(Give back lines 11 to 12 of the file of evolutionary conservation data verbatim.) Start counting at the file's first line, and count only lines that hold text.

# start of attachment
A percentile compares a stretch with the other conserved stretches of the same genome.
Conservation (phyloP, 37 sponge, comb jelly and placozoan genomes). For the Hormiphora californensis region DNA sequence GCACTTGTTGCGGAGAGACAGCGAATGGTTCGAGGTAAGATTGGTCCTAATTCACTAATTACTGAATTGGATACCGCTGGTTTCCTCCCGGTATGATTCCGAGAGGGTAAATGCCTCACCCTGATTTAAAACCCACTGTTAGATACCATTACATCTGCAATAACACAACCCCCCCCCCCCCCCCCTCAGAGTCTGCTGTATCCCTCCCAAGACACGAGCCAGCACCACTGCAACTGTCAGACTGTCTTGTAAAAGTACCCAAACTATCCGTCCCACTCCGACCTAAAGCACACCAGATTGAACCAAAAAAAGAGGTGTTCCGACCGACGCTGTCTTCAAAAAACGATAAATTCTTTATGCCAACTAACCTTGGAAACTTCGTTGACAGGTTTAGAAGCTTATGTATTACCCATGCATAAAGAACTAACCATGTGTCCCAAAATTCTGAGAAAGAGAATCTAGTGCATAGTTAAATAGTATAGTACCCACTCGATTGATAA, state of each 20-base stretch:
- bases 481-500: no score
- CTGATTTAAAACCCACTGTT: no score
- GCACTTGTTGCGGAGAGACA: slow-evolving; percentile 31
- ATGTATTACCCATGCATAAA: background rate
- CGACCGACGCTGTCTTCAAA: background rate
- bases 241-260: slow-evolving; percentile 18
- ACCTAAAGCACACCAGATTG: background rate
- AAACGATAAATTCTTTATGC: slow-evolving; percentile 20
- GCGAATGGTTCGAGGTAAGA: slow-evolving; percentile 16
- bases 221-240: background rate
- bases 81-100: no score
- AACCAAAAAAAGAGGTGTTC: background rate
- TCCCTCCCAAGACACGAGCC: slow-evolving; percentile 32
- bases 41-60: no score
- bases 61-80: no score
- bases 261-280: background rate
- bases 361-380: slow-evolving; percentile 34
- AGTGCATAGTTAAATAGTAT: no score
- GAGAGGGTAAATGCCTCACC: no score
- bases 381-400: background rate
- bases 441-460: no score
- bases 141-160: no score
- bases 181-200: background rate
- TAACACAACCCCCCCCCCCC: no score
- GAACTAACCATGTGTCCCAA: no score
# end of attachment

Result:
- GCGAATGGTTCGAGGTAAGA: slow-evolving; percentile 16
- bases 221-240: background rate